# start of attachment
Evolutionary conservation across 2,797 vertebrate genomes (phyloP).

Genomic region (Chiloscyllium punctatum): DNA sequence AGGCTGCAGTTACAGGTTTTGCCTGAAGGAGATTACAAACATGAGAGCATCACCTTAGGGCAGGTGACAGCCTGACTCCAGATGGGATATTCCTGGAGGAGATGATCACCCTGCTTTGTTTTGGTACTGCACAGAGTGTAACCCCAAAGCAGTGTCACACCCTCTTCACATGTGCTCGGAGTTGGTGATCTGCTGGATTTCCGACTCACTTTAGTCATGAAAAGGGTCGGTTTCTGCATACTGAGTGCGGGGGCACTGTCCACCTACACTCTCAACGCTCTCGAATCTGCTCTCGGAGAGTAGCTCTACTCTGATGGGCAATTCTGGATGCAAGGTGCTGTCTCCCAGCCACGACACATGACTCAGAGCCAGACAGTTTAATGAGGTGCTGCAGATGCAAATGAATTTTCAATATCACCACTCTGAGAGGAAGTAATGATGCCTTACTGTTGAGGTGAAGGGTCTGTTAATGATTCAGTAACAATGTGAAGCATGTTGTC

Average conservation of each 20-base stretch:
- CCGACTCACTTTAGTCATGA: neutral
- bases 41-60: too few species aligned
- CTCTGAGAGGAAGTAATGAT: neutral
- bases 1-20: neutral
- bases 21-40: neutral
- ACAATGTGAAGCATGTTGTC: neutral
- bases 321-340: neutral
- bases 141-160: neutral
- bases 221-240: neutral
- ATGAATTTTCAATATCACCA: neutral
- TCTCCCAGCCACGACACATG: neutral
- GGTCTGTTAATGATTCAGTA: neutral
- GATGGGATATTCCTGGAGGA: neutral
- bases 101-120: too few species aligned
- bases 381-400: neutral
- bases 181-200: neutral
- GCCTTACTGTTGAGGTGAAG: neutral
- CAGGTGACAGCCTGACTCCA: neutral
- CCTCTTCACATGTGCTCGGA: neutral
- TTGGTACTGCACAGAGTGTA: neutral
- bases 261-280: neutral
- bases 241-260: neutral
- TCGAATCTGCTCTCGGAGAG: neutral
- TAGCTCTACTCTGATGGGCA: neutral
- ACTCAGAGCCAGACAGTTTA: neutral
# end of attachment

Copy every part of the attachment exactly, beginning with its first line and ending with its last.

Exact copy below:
Evolutionary conservation across 2,797 vertebrate genomes (phyloP).

Genomic region (Chiloscyllium punctatum): DNA sequence AGGCTGCAGTTACAGGTTTTGCCTGAAGGAGATTACAAACATGAGAGCATCACCTTAGGGCAGGTGACAGCCTGACTCCAGATGGGATATTCCTGGAGGAGATGATCACCCTGCTTTGTTTTGGTACTGCACAGAGTGTAACCCCAAAGCAGTGTCACACCCTCTTCACATGTGCTCGGAGTTGGTGATCTGCTGGATTTCCGACTCACTTTAGTCATGAAAAGGGTCGGTTTCTGCATACTGAGTGCGGGGGCACTGTCCACCTACACTCTCAACGCTCTCGAATCTGCTCTCGGAGAGTAGCTCTACTCTGATGGGCAATTCTGGATGCAAGGTGCTGTCTCCCAGCCACGACACATGACTCAGAGCCAGACAGTTTAATGAGGTGCTGCAGATGCAAATGAATTTTCAATATCACCACTCTGAGAGGAAGTAATGATGCCTTACTGTTGAGGTGAAGGGTCTGTTAATGATTCAGTAACAATGTGAAGCATGTTGTC

Average conservation of each 20-base stretch:
- CCGACTCACTTTAGTCATGA: neutral
- bases 41-60: too few species aligned
- CTCTGAGAGGAAGTAATGAT: neutral
- bases 1-20: neutral
- bases 21-40: neutral
- ACAATGTGAAGCATGTTGTC: neutral
- bases 321-340: neutral
- bases 141-160: neutral
- bases 221-240: neutral
- ATGAATTTTCAATATCACCA: neutral
- TCTCCCAGCCACGACACATG: neutral
- GGTCTGTTAATGATTCAGTA: neutral
- GATGGGATATTCCTGGAGGA: neutral
- bases 101-120: too few species aligned
- bases 381-400: neutral
- bases 181-200: neutral
- GCCTTACTGTTGAGGTGAAG: neutral
- CAGGTGACAGCCTGACTCCA: neutral
- CCTCTTCACATGTGCTCGGA: neutral
- TTGGTACTGCACAGAGTGTA: neutral
- bases 261-280: neutral
- bases 241-260: neutral
- TCGAATCTGCTCTCGGAGAG: neutral
- TAGCTCTACTCTGATGGGCA: neutral
- ACTCAGAGCCAGACAGTTTA: neutral